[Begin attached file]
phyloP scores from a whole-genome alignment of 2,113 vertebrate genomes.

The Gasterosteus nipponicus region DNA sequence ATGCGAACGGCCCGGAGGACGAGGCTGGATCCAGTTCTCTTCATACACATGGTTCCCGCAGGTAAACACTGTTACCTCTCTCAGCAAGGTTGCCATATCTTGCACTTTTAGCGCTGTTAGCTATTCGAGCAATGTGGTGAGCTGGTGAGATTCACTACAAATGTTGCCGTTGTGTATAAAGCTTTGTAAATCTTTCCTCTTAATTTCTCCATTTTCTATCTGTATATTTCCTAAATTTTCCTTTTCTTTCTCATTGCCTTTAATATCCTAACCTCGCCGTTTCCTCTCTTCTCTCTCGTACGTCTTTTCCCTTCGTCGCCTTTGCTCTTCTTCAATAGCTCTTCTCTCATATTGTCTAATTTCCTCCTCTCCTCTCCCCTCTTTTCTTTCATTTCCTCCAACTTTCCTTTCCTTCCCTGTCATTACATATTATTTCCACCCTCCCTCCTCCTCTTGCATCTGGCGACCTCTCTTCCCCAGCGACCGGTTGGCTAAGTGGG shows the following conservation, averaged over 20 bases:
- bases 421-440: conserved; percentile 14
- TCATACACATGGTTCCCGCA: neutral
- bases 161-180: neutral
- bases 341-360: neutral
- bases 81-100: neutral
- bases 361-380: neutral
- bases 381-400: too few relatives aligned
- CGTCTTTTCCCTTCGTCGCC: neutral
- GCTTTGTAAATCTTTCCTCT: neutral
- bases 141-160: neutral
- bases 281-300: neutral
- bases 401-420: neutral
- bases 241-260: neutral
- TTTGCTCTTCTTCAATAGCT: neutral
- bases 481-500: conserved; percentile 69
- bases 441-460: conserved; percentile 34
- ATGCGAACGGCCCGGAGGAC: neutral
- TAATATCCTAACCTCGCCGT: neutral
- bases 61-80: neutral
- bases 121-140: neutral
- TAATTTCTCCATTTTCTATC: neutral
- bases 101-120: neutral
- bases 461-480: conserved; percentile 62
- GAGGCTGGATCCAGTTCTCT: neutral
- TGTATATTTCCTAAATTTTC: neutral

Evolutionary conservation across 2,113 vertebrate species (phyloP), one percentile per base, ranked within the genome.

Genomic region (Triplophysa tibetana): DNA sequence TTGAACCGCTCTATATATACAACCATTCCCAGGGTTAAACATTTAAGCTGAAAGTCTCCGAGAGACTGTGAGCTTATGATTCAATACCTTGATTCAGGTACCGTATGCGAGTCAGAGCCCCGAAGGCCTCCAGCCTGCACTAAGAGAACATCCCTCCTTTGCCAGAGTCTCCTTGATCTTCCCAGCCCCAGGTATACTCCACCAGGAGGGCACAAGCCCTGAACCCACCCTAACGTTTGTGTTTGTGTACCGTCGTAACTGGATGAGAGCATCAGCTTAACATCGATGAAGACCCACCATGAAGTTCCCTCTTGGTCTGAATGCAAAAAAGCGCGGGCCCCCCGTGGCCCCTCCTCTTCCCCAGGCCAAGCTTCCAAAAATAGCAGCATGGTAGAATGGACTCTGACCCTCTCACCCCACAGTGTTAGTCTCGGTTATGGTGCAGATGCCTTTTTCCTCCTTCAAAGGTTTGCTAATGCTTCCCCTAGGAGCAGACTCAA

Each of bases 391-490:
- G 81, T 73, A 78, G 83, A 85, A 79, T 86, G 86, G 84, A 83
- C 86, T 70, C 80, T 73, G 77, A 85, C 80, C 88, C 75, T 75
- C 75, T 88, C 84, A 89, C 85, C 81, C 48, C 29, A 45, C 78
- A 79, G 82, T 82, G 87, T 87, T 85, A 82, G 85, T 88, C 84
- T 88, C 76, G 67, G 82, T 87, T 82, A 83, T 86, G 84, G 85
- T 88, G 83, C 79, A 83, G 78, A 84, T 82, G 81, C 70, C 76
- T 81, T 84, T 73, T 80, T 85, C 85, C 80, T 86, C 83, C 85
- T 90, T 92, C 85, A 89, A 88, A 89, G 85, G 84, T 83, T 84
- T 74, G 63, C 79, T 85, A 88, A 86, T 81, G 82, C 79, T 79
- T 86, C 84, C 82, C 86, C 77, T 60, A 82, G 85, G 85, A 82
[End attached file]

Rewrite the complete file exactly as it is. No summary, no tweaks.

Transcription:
phyloP scores from a whole-genome alignment of 2,113 vertebrate genomes.

The Gasterosteus nipponicus region DNA sequence ATGCGAACGGCCCGGAGGACGAGGCTGGATCCAGTTCTCTTCATACACATGGTTCCCGCAGGTAAACACTGTTACCTCTCTCAGCAAGGTTGCCATATCTTGCACTTTTAGCGCTGTTAGCTATTCGAGCAATGTGGTGAGCTGGTGAGATTCACTACAAATGTTGCCGTTGTGTATAAAGCTTTGTAAATCTTTCCTCTTAATTTCTCCATTTTCTATCTGTATATTTCCTAAATTTTCCTTTTCTTTCTCATTGCCTTTAATATCCTAACCTCGCCGTTTCCTCTCTTCTCTCTCGTACGTCTTTTCCCTTCGTCGCCTTTGCTCTTCTTCAATAGCTCTTCTCTCATATTGTCTAATTTCCTCCTCTCCTCTCCCCTCTTTTCTTTCATTTCCTCCAACTTTCCTTTCCTTCCCTGTCATTACATATTATTTCCACCCTCCCTCCTCCTCTTGCATCTGGCGACCTCTCTTCCCCAGCGACCGGTTGGCTAAGTGGG shows the following conservation, averaged over 20 bases:
- bases 421-440: conserved; percentile 14
- TCATACACATGGTTCCCGCA: neutral
- bases 161-180: neutral
- bases 341-360: neutral
- bases 81-100: neutral
- bases 361-380: neutral
- bases 381-400: too few relatives aligned
- CGTCTTTTCCCTTCGTCGCC: neutral
- GCTTTGTAAATCTTTCCTCT: neutral
- bases 141-160: neutral
- bases 281-300: neutral
- bases 401-420: neutral
- bases 241-260: neutral
- TTTGCTCTTCTTCAATAGCT: neutral
- bases 481-500: conserved; percentile 69
- bases 441-460: conserved; percentile 34
- ATGCGAACGGCCCGGAGGAC: neutral
- TAATATCCTAACCTCGCCGT: neutral
- bases 61-80: neutral
- bases 121-140: neutral
- TAATTTCTCCATTTTCTATC: neutral
- bases 101-120: neutral
- bases 461-480: conserved; percentile 62
- GAGGCTGGATCCAGTTCTCT: neutral
- TGTATATTTCCTAAATTTTC: neutral

Evolutionary conservation across 2,113 vertebrate species (phyloP), one percentile per base, ranked within the genome.

Genomic region (Triplophysa tibetana): DNA sequence TTGAACCGCTCTATATATACAACCATTCCCAGGGTTAAACATTTAAGCTGAAAGTCTCCGAGAGACTGTGAGCTTATGATTCAATACCTTGATTCAGGTACCGTATGCGAGTCAGAGCCCCGAAGGCCTCCAGCCTGCACTAAGAGAACATCCCTCCTTTGCCAGAGTCTCCTTGATCTTCCCAGCCCCAGGTATACTCCACCAGGAGGGCACAAGCCCTGAACCCACCCTAACGTTTGTGTTTGTGTACCGTCGTAACTGGATGAGAGCATCAGCTTAACATCGATGAAGACCCACCATGAAGTTCCCTCTTGGTCTGAATGCAAAAAAGCGCGGGCCCCCCGTGGCCCCTCCTCTTCCCCAGGCCAAGCTTCCAAAAATAGCAGCATGGTAGAATGGACTCTGACCCTCTCACCCCACAGTGTTAGTCTCGGTTATGGTGCAGATGCCTTTTTCCTCCTTCAAAGGTTTGCTAATGCTTCCCCTAGGAGCAGACTCAA

Each of bases 391-490:
- G 81, T 73, A 78, G 83, A 85, A 79, T 86, G 86, G 84, A 83
- C 86, T 70, C 80, T 73, G 77, A 85, C 80, C 88, C 75, T 75
- C 75, T 88, C 84, A 89, C 85, C 81, C 48, C 29, A 45, C 78
- A 79, G 82, T 82, G 87, T 87, T 85, A 82, G 85, T 88, C 84
- T 88, C 76, G 67, G 82, T 87, T 82, A 83, T 86, G 84, G 85
- T 88, G 83, C 79, A 83, G 78, A 84, T 82, G 81, C 70, C 76
- T 81, T 84, T 73, T 80, T 85, C 85, C 80, T 86, C 83, C 85
- T 90, T 92, C 85, A 89, A 88, A 89, G 85, G 84, T 83, T 84
- T 74, G 63, C 79, T 85, A 88, A 86, T 81, G 82, C 79, T 79
- T 86, C 84, C 82, C 86, C 77, T 60, A 82, G 85, G 85, A 82